Monday, September 19, 2005

 

Textbooks

I’m in the wrong business.

Some students have been complaining about the price of textbooks for certain classes. Curious, I went to the bookstore and roamed the stacks, seeing just what they’re paying.

Wow.

The students are right. The costs are absurd.

Intro to [a popular foreign language] -- $200. (That’s roughly $250 Canadian, I think.) That ain’t right. At $200 per course, a student taking a full load would spend $1,000/semester just on books. When these students work 30 hours a week outside of class (for about $7 an hour), that’s real money. It’s almost as high as the tuition for the course.

As a community college, we sweat blood to keep our tuition as low as possible, so low-income students will still have access to higher education. Apparently, publishers have no such reservations; any money we leave on the table, they happily hoover.

They’re getting craftier about it, too. Where once a given edition of a textbook might last for four years, now it lasts for two. (That way, they can short-circuit the market in used textbooks, which is their main competition.) Change the pagination, add a bell here and a whistle there, and suddenly students who would otherwise have saved money buying used are forced to buy new (or to go without). (Another trick is the ‘free’ add-on. This textbook comes with a free workbook! The point of the add-on is to disqualify used books. Too many faculty fall for this.)

If they sign up early enough, crafty students know to book-shop on the web and avoid the on-campus markup. It helps, but even without the local markup, these things cost too much. The shame of it is compounded by the general lameness of most textbooks. Complaining about the unreadability of textbooks is a longstanding faculty and student pastime, and for good reason. Most of them, well, suck.

When I was in college, I recall my friends in the sciences complaining about textbook prices (and rightly so), but at least those could be explained by the number and detail of illustrations. Now, the virus has spread, and no discipline is safe. Textbooks with no need for fancy or detailed illustrations, in plain-vanilla intro courses to mainstream disciplines, routinely go for three figures.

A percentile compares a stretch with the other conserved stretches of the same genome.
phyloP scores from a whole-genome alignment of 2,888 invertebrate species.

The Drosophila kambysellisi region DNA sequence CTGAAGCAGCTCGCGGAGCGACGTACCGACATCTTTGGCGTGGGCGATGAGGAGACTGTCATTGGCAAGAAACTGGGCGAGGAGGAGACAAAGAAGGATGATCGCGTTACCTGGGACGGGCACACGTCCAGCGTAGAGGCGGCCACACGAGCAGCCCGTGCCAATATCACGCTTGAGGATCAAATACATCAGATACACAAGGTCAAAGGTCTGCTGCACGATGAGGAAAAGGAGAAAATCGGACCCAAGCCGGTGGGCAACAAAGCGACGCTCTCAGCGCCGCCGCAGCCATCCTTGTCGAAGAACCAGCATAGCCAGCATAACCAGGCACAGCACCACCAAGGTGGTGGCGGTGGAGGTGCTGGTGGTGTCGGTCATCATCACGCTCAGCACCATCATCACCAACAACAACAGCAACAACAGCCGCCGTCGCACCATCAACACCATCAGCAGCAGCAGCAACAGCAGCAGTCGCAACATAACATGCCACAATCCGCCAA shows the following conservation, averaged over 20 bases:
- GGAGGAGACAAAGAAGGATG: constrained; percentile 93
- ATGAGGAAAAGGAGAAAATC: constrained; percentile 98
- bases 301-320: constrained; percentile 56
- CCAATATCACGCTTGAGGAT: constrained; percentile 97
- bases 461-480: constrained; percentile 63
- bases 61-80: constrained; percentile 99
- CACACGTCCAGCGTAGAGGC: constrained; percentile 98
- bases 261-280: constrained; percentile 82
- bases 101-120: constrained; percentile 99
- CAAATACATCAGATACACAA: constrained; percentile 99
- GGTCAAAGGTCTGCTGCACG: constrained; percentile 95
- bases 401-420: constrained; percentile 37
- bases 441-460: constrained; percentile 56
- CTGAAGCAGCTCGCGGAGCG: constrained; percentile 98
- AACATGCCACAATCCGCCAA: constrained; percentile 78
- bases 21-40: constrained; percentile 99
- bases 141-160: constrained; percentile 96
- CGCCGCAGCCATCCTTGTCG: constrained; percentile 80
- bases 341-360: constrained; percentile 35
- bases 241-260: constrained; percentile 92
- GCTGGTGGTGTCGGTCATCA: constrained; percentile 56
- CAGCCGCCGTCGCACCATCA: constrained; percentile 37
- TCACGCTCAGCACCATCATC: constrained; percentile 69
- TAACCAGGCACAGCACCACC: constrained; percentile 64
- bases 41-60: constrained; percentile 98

Parents complain, naturally, but they complain at us, instead of the publishers. So we cut costs wherever possible, carrying a higher percentage of adjuncts on the faculty and only putting the course schedule on the web (instead of printing it), and publishers blithely hike prices by double digits annually. The students and parents don’t see the economic benefit of our frugality (or brutality, if you prefer), since ‘total cost’ is the relevant number to them. If more of that total goes to publishers and less to us, it makes no difference to the billpayer.

An editorial in the Times recently suggested that colleges simply bundle the textbook cost in with tuition, and provide the textbooks to the students free of charge, like high schools do. I can’t even begin to describe the ways that idea would fail. Departments would come under pressure to choose the cheapest books, regardless of quality. Book prices go up much faster than institutional budgets do (or will, or could), so we’d wind up eating more of the difference ourselves (read: more adjuncts, bigger classes). A kid who failed a class once and retook it would be forced to pay for the book a second time, which would benefit nobody but the publishers. The market for used books would crater, because students effectively would be forced to pay full price for books; now, at least the savvier ones have the option of buying used and saving money, or trading with friends, or book-shopping online, or using the library. Bundling books with tuition would render those options irrelevant. Finally, and most damningly, have you looked at a high school textbook lately? College texts have their shortcomings, to be sure, but at least they don’t have to get approved by central committees. Start bundling the texts for the huge intro classes, and the central committees will become relevant.

I don’t know the solution to this. I’ve encouraged my department chairs to keep cost in mind when they select textbooks, but in many areas, there are only a few acceptable choices and they’re all costly. E-books seem to have natural limits, and those pesky copyright laws make the old damn-the-torpedoes-photocopy-everything approach untenable. The library isn’t going to purchase and keep anywhere near enough copies to be a solution. Custom publishing our own textbooks offers at least the possibility of getting around royalties (and insisting on paperbacks), but it can create issues with course transfer. We live and die by transfer, so we really can’t play games with that.

Any ideas out there?



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